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Burning questions linger on deadly El Adde attack one year later

By Paul Wafula | January 29th 2017
Kenya Defence Forces. (Photo: Courtesy)

Kenyans were still waiting for Chief of Kenya Defence Forces Gen Samson Mwathethe to give comprehensive answers on last year’s El Adde attack when Friday’s attack in Kulbiyow happened.

After the El-Adde attack on January 15 last year, Gen Mwathethe promised to address Kenyans’ questions and pleaded for patience “given the magnitude of the attack.”

He promised to give an account of the attack in which 173 soldiers lost their lives, once the military collected all the facts.

“The information needs to be accurate...this may take long...I ask you to be patient and to support their families,” Mwathethe said. Despite an inquiry within the military and a parallel parliamentary investigation, there is no public disclosure about the attack and the lessons that should be drawn from it.

A year later, the emboldened Al Shabaab militants came back in similar form and manner and overran the Kulbiyow camp near Hughulo, and left casualties.

More questions will now be asked about the circumstances under which over 300 soldiers, some newly married, paid the ultimate sacrifice to protect Kenya.

Friday’s attack at Kulbiyow was the fourth Amisom base to be overrun by Al Shabaab.

On June 26, 2015 the terror group overran a Burundian base in Leego and the Ugandan base in Janaale was overrun on September 1, 2015. “Al-Shabaab’s tactics should thus have been predictable. Yet most of the available evidence suggests the main problems at El Adde were the poor operational setup and procedures and the decision to deploy such vulnerable forward operating bases in remote areas garrisoned by so few troops,” a report by the International Peace Institute (IPI) reviewing the weaknesses of El Adde attack says.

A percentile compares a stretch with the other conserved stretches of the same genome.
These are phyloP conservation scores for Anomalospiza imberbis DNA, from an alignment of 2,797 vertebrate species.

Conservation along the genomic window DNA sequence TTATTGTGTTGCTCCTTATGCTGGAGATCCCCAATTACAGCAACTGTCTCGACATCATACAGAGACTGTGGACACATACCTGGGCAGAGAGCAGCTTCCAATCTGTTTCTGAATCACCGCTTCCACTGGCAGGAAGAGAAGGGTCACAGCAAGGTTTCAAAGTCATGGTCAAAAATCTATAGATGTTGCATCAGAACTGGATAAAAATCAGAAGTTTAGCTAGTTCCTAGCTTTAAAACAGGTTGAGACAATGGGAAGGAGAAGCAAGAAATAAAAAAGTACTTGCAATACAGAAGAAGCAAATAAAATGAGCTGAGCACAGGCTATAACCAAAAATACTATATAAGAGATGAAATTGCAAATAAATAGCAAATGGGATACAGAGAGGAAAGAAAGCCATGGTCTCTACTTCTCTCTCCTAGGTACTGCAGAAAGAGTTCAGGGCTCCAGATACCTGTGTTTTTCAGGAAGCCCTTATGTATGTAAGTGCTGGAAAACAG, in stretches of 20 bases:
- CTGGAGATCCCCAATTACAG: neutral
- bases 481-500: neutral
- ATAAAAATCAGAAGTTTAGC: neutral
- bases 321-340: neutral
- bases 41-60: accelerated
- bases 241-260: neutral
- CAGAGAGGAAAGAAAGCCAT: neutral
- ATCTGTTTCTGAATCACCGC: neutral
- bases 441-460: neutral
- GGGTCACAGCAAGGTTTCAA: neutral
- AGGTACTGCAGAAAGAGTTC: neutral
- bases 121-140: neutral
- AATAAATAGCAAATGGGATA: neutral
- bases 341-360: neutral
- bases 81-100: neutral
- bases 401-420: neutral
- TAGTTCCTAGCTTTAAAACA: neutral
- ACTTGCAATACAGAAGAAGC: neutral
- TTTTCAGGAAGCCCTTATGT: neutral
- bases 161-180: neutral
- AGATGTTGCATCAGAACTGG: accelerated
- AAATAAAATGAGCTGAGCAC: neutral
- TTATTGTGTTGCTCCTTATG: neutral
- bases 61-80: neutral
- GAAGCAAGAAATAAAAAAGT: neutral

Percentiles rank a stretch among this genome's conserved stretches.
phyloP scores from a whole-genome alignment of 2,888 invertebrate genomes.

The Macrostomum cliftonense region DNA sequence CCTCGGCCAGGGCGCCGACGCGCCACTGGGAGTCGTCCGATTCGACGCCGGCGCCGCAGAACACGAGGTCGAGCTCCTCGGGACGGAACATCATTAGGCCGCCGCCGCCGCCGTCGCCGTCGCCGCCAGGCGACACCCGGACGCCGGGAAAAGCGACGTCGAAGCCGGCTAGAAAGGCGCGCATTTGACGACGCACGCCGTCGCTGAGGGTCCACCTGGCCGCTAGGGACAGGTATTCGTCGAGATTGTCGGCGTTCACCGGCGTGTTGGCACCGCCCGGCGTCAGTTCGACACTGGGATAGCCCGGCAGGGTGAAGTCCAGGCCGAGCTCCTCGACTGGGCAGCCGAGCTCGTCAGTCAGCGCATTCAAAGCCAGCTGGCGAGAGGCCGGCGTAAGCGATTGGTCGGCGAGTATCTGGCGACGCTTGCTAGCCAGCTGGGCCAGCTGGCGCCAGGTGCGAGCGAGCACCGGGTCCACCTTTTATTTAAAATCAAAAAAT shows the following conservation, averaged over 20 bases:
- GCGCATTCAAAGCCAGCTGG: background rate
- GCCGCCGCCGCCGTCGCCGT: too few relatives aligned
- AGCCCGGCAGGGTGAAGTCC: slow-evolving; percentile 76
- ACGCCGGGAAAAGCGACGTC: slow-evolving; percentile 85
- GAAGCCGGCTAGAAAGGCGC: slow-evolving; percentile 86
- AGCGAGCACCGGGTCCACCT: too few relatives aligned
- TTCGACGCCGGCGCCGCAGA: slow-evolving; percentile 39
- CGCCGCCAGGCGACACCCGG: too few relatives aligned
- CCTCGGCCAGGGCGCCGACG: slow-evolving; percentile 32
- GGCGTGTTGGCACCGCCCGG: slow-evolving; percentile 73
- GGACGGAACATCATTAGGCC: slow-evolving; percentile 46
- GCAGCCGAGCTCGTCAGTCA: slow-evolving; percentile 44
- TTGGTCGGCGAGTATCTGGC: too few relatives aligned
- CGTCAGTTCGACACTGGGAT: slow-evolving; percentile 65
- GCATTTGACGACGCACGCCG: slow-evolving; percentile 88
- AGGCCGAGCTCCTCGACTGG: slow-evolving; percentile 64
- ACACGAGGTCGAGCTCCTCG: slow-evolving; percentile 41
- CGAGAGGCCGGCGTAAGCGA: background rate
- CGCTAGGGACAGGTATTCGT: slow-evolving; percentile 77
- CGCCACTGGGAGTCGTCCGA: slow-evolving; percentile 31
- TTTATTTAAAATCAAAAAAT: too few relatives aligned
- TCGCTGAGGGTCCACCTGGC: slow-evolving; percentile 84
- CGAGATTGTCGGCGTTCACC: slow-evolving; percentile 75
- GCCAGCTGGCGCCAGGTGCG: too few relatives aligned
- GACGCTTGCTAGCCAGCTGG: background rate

Just like the El Adde attack, reports indicate that there was intelligence on an impending attack before the end of January.

KDF says Al-Shabaab used three vehicle-borne improvised explosive devices (IEDs) to breach the El Adde camp’s defenses.

Reports indicate that two fighters drove suicide car bombs into Kulbiyow base before others stormed it, killing the soldiers and seizing vehicles and weapons.

After the El Adde attack, it emerged that the late Major Geoffrey Obwoge, the commanding officer, had been briefed on an impending attack.

There were questions about how well the troops rehearsed coordination points, defensive positions and procedures to adopt in case of attack.

It was suspected that there was a major breakdown in defensive procedures that reportedly saw atleast twenty KDF troops escape the base in two trucks early on in the battle.

There are also questions on Kenyan forces’ relationship with the Somalia National Army (SNA) that deserted their camp and let KDF to face the enemy alone in the El Adde attack.

What is not in dispute is that to be able to carry the attack, Al-Shabaab must have somehow conducted a reconnaissance survey and surveillance of the El Adde base to plan the attack.

Could this have happened without detection by Amisom and how did they deal with it if they detected it? Then there is the question of the size of the attacking unit of al-Shabaab militants.

The International Peace Institute has also asked whether the basic defensive obstacles (such as chicanes, ditches and barriers) were placed in front of the main entrance to stop any approaching vehicle.

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